Sunday, September 15

Cast, fans face the facts of ‘so-called life’


Cast, fans face the facts of ‘so-called life’

Ratings overrule quality in determining fate of critically
acclaimed television program

By Gaby Mora

Daily Bruin Staff

On the ABC television show "My So-Called Life," lead character
Angela Chase (played by Claire Danes) is in love with an
unattainable guy, questions the authenticity of life and is unable
to resolve her teenage angst by the end of each hour program.

In real life, Danes faces a similar dilemma. Though her show has
garnered critical acclaim, and she was awarded best actress at the
Golden Globe Awards for her work, consistently low ratings may put
"My So-Called Life" on the shelf ­ leaving Chase’s problems
forever unresolved.

The quality of the show has never been questioned, but
considering its place in a time slot (Thursday at 8 p.m.) running
against Fox’s "Martin"and NBC’s "Mad About You," it was hard for
the new show to gain strong enough viewership to keep advertisers
happy. ABC reportedly received over 5,000 fan letters protesting
the end of the show, but statistically, that isn’t enough support
to affect a decision.

Earlier this month, Ted Harbert, President of ABC, cited "My
So-Called Life" as one of his favorite shows for the Los Angeles
Times. And though his affection for the show would clearly be
enough to greenlight its second season, he also told the Times that
questions about the show’s fate wouldn’t be answered until May of
this year.

But three months was just too much of a wait for a group of
about 50 UCLA students who held an event at Hedrick Hall on Jan. 19
to show their support for the show. Entertainment Tonight filmed
the exchange between students and "My So-Called Life" cast members,
Devon Gummersall, Wilson Cruz and Devon Odessa, as they watched the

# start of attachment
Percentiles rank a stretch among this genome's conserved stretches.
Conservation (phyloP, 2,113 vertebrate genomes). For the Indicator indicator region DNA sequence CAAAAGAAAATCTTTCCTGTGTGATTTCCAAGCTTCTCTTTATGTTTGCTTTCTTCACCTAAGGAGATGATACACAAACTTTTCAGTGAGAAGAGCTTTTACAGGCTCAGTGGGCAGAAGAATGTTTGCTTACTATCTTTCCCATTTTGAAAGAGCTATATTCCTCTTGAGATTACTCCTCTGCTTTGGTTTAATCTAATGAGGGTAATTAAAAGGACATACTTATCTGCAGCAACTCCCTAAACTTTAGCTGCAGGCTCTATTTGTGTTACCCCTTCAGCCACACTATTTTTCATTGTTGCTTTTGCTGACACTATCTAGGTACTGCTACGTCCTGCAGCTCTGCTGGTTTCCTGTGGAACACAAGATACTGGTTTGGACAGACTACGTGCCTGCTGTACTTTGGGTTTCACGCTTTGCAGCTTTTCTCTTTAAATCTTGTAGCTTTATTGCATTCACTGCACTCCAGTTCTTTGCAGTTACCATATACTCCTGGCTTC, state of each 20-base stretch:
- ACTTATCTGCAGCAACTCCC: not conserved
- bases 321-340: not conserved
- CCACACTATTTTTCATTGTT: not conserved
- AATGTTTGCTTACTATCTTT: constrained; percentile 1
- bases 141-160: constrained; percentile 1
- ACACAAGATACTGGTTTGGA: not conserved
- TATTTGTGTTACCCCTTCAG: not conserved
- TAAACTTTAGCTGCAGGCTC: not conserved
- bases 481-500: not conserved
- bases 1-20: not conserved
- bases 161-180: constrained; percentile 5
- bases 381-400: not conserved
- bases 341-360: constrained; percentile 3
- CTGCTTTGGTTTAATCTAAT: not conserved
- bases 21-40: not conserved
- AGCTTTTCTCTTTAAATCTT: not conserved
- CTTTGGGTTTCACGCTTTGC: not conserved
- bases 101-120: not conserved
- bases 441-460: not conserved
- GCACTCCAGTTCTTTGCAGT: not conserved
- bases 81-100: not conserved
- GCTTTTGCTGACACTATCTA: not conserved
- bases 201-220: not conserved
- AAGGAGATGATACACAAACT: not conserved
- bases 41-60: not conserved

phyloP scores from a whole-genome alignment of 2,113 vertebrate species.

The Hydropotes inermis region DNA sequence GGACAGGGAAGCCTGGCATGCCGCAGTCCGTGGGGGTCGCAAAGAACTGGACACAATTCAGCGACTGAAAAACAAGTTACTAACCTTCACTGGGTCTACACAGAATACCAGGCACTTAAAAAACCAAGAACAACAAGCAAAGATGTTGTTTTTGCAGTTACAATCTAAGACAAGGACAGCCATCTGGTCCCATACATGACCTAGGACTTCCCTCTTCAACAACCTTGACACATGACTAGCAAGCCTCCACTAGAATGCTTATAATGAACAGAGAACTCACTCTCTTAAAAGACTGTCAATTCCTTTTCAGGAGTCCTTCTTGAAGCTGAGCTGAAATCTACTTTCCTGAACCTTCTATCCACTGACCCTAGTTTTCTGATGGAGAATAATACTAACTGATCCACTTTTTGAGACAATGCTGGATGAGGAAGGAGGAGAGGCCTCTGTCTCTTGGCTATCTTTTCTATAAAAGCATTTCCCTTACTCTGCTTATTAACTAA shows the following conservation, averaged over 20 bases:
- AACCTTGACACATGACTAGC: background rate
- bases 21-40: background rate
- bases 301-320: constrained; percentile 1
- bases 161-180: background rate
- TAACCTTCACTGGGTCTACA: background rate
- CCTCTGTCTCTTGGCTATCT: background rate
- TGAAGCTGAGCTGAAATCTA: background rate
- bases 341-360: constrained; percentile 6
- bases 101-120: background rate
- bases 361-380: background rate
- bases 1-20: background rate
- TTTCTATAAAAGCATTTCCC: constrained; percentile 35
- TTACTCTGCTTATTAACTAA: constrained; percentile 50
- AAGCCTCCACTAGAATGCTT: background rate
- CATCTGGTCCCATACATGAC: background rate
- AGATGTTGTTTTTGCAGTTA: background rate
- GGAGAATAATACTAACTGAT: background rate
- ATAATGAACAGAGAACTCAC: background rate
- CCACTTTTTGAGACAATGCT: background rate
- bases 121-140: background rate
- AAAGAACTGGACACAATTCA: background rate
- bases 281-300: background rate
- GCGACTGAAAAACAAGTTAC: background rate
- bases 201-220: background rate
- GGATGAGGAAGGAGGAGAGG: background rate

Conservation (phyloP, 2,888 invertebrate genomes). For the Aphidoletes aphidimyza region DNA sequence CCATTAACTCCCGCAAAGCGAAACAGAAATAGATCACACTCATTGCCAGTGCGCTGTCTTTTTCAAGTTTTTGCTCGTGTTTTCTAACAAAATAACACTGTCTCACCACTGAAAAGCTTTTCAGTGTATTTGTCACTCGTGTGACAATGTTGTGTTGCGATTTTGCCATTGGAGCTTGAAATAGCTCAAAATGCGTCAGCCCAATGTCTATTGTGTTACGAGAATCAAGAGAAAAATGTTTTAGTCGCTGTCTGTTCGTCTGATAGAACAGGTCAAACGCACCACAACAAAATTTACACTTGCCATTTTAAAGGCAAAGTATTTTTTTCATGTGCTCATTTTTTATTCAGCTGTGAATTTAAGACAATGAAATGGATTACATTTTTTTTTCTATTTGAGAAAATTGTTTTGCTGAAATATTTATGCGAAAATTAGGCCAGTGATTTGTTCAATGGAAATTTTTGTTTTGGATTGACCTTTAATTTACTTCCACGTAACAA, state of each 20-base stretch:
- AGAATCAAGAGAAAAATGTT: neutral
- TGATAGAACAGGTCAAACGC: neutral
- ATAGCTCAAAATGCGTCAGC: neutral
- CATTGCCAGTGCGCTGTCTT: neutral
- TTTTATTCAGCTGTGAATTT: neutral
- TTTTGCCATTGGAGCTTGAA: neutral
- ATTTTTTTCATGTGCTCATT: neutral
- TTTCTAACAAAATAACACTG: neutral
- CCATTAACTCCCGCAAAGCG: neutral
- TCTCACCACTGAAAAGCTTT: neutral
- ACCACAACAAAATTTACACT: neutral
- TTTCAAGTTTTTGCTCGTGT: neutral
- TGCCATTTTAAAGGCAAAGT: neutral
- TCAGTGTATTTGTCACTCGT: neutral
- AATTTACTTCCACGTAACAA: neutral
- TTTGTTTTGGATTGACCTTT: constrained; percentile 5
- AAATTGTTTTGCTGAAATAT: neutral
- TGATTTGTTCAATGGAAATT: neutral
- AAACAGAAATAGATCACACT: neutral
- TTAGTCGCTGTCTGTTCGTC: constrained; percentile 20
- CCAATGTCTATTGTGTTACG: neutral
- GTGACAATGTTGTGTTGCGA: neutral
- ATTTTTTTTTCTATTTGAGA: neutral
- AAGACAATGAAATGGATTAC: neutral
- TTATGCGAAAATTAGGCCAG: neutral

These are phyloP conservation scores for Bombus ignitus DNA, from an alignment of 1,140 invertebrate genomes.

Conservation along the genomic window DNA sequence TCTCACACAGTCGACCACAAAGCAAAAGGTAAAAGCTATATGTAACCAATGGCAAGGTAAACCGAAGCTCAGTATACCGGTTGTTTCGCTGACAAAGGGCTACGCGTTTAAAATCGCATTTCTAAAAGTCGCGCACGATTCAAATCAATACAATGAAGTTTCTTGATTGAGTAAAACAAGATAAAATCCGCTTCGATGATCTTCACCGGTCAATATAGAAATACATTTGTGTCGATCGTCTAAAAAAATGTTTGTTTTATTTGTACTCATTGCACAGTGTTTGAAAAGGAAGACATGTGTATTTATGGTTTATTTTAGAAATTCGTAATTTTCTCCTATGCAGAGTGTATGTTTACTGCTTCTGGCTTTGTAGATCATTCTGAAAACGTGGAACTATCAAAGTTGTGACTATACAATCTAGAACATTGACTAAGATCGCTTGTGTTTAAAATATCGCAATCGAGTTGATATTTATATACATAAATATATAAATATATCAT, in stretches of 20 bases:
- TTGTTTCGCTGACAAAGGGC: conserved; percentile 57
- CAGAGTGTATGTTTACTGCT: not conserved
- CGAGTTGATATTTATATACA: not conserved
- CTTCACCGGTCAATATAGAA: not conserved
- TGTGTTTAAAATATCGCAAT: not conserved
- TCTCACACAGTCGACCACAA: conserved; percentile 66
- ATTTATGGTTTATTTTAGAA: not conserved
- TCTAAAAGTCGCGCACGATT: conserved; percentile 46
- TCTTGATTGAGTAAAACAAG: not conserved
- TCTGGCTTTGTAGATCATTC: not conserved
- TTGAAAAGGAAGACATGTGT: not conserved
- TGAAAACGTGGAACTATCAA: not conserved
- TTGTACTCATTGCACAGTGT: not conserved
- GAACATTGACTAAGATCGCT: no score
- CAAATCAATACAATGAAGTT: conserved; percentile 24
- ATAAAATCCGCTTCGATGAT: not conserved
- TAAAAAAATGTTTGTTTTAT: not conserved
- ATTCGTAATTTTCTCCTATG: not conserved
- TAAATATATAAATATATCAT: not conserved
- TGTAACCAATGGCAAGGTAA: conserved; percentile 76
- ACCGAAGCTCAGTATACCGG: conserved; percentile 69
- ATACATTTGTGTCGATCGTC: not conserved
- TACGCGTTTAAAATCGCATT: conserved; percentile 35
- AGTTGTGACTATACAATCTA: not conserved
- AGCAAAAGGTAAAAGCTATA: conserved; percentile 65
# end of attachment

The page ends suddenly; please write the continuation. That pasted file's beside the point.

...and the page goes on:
second to last episode together.

Gummersall, who plays Brian Krakow, the curly-haired boy with
the eternal crush on Angela, says he is saddened by the prospect
that the show may be cut, but is also more or less accustomed to
the uncertainty.

"We shot the pilot two years ago, and it took eight months to
get another order and then another couple of months to start
shooting again. So it has always been kind of an iffy thing whether
or not we would continue."

"But the quality has always been so good that it has all worked
out. Obviously, things are unclear right now, and my reaction to
that is mixed. In one way I want what we’ve done to be
acknowledged, and there is also this great feeling of loss due to
the close ties we have all formed with one another," explains the
actor.

Similarly, the close ties viewers feel they have formed with the
cast make it difficult to fathom an unresolved storyline.
Fourth-year student David Ginsburg, who coordinated the event that
brought members of the cast to campus, says he enjoys the issues
"My So-Called Life" explores mainly because it is done in a
realistic manner.

Erin Dabbs, a first-year student, also says the show is her
favorite. She doesn’t understand how such quality programming can
be cut, "when things like ’90210′ are still kept on the air."

And though some people would place the show in the "Beverly
Hills 90210" category, to many "My So-Called Life" is a more
realistic portrayal of the students whose lives it claims to
chronicle.

For one thing, the actors ages are realistic for their
characters. Both Danes and her character are 15 years old, and as
Gummersall explains, "Age is really important because I’m going
through adolescence now and so it’s really easy for me to be
realistic and portray that in my character."

The students all agreed that the cast was nothing like the
typical Hollywood types one might expect, and Gummersall found the
event to be exciting, "because we got to see 50 people’s live
reactions to our work."

Whether or not the show ends up getting cut, both actors and
viewers feel that it would not mean defeat of any sort, except
maybe on the business end of television.

"If we did end right now it would be like going out on top,"
says Gummersall, "because you can’t erase all of the good feedback
we’ve received. So it’s, cool."

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